IT is entirely typical of the teaching of history in our schools over the decades that the great conflicts that engulfed the British Isles from 1639 to 1651 tend to get lumped together under the name the English Civil War.

The more correct name applied by historians is the Wars of the Three Kingdoms, and as we saw last week, they started here in Scotland with the Bishops’ Wars between the Covenanters and the Royalists.

The first bloodless ‘war’ saw King Charles I humiliated, with his 1639 campaign ending in the Pacification of Berwick, officially a treaty between Scotland and England that recognised that disputes would be referred to the Kirk’s General Assembly and the Scottish Parliament.

Both sides knew it was only a truce and Charles determined that Scotland should be invaded the following year.

Yet the well-organised Scottish army under General Alexander Leslie, a veteran of many Continental wars, trounced the bedraggled Royalists at Newburn on August 28, 1640, ending the Second Bishops’ War with Charles again humiliated and Newcastle occupied by the Scots who were to be paid for their expenses in winning the conflict.

They only went home a year later when the Treaty of London was signed giving the Covenanters almost everything they wanted – no prosecution of signatories of the National Covenant, no bishops to be imposed, Edinburgh and Dumbarton’s royal castles not to be used for war, and the return of seized Scottish goods and vessels plus £300,000.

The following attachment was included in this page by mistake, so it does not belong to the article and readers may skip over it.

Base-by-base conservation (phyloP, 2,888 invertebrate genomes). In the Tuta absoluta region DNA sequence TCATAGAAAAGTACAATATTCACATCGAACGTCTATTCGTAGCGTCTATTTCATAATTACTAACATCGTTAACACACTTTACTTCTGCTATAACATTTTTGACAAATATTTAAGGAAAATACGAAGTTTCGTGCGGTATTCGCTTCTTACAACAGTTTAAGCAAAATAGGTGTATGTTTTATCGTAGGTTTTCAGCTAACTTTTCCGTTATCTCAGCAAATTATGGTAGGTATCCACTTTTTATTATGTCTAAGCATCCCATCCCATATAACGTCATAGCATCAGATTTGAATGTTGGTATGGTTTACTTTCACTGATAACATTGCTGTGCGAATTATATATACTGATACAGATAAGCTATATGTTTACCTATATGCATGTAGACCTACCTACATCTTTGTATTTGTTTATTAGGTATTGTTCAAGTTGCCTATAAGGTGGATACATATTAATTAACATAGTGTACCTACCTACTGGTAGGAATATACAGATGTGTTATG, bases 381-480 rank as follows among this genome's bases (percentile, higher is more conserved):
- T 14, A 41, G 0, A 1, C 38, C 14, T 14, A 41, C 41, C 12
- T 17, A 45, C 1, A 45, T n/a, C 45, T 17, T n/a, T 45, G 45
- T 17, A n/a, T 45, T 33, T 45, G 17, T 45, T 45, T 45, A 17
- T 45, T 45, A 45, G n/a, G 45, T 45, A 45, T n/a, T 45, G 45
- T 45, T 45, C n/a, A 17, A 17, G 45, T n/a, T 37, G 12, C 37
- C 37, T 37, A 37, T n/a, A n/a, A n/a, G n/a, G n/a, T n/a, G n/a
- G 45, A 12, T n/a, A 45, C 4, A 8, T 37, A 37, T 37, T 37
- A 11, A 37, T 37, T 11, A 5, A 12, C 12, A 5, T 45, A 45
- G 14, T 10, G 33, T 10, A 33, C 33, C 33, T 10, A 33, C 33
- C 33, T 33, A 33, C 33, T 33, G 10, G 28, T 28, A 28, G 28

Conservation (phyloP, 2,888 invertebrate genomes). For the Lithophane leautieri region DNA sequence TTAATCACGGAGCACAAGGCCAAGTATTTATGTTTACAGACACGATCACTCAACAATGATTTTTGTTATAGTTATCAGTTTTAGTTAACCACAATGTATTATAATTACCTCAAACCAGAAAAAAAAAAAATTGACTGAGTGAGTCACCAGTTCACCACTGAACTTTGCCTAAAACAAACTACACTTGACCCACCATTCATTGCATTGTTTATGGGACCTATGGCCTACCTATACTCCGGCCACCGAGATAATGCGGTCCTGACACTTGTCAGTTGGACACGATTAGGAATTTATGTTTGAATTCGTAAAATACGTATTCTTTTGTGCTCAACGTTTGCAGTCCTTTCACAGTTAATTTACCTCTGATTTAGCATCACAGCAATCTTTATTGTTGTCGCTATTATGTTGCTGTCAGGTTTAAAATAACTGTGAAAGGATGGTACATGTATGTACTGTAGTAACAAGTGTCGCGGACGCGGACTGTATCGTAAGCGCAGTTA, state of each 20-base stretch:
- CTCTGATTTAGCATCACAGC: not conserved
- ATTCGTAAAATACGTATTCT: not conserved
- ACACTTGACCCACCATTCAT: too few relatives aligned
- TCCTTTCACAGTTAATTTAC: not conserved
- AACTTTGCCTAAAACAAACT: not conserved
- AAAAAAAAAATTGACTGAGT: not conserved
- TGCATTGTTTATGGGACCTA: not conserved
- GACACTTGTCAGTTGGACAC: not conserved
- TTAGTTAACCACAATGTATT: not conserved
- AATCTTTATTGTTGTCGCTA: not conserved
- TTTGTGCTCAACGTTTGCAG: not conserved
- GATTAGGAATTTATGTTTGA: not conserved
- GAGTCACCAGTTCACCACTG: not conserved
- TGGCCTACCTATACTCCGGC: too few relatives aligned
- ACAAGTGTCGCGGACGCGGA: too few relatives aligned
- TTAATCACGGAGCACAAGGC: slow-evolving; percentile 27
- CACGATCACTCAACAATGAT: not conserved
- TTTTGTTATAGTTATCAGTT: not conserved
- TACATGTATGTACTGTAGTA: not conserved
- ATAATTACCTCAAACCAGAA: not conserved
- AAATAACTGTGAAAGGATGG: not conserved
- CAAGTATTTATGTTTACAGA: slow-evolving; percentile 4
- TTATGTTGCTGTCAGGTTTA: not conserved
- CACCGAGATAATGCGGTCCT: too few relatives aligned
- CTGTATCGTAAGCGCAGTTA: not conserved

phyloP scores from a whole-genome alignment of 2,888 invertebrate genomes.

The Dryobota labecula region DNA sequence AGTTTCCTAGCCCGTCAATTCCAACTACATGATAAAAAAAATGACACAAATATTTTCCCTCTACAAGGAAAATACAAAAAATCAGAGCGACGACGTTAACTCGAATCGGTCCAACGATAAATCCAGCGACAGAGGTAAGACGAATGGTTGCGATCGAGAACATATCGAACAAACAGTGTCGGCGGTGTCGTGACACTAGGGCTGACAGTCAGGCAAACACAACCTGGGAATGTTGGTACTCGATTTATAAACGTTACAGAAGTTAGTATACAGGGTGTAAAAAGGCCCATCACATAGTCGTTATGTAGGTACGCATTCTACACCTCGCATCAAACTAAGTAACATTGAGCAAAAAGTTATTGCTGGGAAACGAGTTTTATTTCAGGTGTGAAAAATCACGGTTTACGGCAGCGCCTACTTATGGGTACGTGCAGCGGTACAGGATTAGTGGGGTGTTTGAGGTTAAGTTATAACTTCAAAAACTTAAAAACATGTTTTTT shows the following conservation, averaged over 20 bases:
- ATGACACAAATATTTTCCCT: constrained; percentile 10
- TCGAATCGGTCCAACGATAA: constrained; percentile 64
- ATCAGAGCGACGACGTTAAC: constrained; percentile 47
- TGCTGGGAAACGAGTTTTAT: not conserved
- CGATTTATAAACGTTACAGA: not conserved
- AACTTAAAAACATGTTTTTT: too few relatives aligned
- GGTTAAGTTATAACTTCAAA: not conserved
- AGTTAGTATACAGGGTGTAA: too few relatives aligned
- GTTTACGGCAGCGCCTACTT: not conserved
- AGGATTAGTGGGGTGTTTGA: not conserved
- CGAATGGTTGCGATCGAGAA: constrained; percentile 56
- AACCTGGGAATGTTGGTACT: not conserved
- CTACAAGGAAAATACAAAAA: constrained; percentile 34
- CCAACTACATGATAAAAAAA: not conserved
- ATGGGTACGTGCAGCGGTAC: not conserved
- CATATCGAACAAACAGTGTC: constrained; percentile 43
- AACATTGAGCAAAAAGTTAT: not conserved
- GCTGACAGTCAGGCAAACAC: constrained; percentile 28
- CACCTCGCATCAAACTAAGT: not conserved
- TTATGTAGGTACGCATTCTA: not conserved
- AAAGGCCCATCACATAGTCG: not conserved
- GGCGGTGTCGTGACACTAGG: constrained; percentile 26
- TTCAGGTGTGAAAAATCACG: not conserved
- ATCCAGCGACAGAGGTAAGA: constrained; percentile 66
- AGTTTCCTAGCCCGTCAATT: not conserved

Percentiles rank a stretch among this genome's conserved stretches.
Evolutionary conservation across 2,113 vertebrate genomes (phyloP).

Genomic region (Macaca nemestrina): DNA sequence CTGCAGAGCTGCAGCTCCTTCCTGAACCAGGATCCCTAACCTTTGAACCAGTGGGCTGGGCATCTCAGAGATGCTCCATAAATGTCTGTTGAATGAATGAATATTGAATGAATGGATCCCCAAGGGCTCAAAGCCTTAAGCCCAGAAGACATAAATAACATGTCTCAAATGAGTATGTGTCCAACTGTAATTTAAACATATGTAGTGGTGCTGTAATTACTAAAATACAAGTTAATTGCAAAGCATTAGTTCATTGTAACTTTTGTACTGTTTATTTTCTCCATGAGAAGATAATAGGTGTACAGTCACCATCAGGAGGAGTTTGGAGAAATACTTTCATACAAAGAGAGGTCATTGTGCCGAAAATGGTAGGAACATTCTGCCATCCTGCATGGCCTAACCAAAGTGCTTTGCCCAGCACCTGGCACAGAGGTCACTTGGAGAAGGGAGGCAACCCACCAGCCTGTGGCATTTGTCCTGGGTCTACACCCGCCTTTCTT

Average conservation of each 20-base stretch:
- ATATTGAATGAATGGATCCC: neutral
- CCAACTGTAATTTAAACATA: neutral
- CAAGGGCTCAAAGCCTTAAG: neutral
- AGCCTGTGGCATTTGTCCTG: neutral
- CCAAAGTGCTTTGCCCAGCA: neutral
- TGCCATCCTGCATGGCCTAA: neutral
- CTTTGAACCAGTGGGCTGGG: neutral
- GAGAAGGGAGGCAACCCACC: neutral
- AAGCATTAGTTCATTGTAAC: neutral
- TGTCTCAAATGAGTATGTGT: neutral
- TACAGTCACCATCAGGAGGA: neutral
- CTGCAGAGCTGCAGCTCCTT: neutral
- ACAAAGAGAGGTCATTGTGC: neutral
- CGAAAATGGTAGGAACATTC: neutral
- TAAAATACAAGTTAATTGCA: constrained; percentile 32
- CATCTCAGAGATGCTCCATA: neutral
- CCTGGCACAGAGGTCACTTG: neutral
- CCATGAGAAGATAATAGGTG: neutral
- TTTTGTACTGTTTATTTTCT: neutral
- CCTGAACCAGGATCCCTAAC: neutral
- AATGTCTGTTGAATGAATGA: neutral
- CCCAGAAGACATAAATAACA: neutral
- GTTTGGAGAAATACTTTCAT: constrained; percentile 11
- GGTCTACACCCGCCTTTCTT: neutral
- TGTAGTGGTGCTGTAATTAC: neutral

Charles promptly came to Scotland, handing out favours like confetti – he gave Glasgow church revenues for numerous projects, but he was even then falling out with the Parliament in Westminster,

especially after the Irish Catholic rebellion of 1641.

The Scottish and English armies at first refused to put down the Rebellion, though the Scots eventually went to Ulster to protect the Protestant Scottish settlers there, and the Westminster Parliament’s suspicions that the Irish Catholics were siding with Charles led to the furious rows between the King and MPs that led to the Civil War between the Royalist and Parliamentarian factions.

Even then it was not just an English affair, and Glasgow would play its part in the ensuing wars.

They were a huge distraction for the city which was thriving as never before.

The Hutcheson family had come to the fore as the city’s first bankers, financing a tremendous expansion in trade and building the eponymous hospital and school, with Hutchesons’ Grammar School, founded in 1641, surviving to this day.

George Hutcheson was the main figure of the family, and before his death in 1639 he left money for the founding of a hospital that stood on the site of the current Hutchesons’ Hall in Ingram Street which has statues of George and his brother Thomas.

Glasgow’s council was also taking the lead in several fields, including environmental health – the practise of dumping refuse including human waste into middens on the streets was banned, and the Molendinar Burn was cleaned of its pollution. The council also operated an early form of poor law, and street beggars were banned.